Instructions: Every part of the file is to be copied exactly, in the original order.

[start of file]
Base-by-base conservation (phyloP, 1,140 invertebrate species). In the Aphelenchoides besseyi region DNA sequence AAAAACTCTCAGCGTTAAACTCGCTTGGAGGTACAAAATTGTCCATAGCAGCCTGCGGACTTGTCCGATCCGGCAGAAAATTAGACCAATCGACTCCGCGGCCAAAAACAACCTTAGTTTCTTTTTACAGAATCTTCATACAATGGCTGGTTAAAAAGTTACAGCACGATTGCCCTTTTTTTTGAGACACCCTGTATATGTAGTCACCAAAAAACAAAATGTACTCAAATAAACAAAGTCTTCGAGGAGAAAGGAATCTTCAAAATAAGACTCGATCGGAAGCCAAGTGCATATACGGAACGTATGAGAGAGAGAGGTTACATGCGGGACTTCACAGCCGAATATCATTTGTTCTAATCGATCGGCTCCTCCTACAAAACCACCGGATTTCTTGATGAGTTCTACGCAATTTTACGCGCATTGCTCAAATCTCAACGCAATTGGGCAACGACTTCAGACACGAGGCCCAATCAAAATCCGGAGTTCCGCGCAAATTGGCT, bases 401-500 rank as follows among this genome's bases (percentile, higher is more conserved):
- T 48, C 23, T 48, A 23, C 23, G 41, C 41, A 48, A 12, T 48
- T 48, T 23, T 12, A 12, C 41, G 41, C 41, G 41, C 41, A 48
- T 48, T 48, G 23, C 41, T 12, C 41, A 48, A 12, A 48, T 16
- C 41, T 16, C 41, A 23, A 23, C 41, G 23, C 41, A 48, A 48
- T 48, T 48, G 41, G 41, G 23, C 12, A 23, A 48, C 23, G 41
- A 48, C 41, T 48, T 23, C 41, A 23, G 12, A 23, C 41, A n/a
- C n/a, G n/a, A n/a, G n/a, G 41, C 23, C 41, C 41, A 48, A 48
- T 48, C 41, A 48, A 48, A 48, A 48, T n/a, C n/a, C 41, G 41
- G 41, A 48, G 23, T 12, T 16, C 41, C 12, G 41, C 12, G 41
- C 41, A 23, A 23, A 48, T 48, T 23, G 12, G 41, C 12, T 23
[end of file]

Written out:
Base-by-base conservation (phyloP, 1,140 invertebrate species). In the Aphelenchoides besseyi region DNA sequence AAAAACTCTCAGCGTTAAACTCGCTTGGAGGTACAAAATTGTCCATAGCAGCCTGCGGACTTGTCCGATCCGGCAGAAAATTAGACCAATCGACTCCGCGGCCAAAAACAACCTTAGTTTCTTTTTACAGAATCTTCATACAATGGCTGGTTAAAAAGTTACAGCACGATTGCCCTTTTTTTTGAGACACCCTGTATATGTAGTCACCAAAAAACAAAATGTACTCAAATAAACAAAGTCTTCGAGGAGAAAGGAATCTTCAAAATAAGACTCGATCGGAAGCCAAGTGCATATACGGAACGTATGAGAGAGAGAGGTTACATGCGGGACTTCACAGCCGAATATCATTTGTTCTAATCGATCGGCTCCTCCTACAAAACCACCGGATTTCTTGATGAGTTCTACGCAATTTTACGCGCATTGCTCAAATCTCAACGCAATTGGGCAACGACTTCAGACACGAGGCCCAATCAAAATCCGGAGTTCCGCGCAAATTGGCT, bases 401-500 rank as follows among this genome's bases (percentile, higher is more conserved):
- T 48, C 23, T 48, A 23, C 23, G 41, C 41, A 48, A 12, T 48
- T 48, T 23, T 12, A 12, C 41, G 41, C 41, G 41, C 41, A 48
- T 48, T 48, G 23, C 41, T 12, C 41, A 48, A 12, A 48, T 16
- C 41, T 16, C 41, A 23, A 23, C 41, G 23, C 41, A 48, A 48
- T 48, T 48, G 41, G 41, G 23, C 12, A 23, A 48, C 23, G 41
- A 48, C 41, T 48, T 23, C 41, A 23, G 12, A 23, C 41, A n/a
- C n/a, G n/a, A n/a, G n/a, G 41, C 23, C 41, C 41, A 48, A 48
- T 48, C 41, A 48, A 48, A 48, A 48, T n/a, C n/a, C 41, G 41
- G 41, A 48, G 23, T 12, T 16, C 41, C 12, G 41, C 12, G 41
- C 41, A 23, A 23, A 48, T 48, T 23, G 12, G 41, C 12, T 23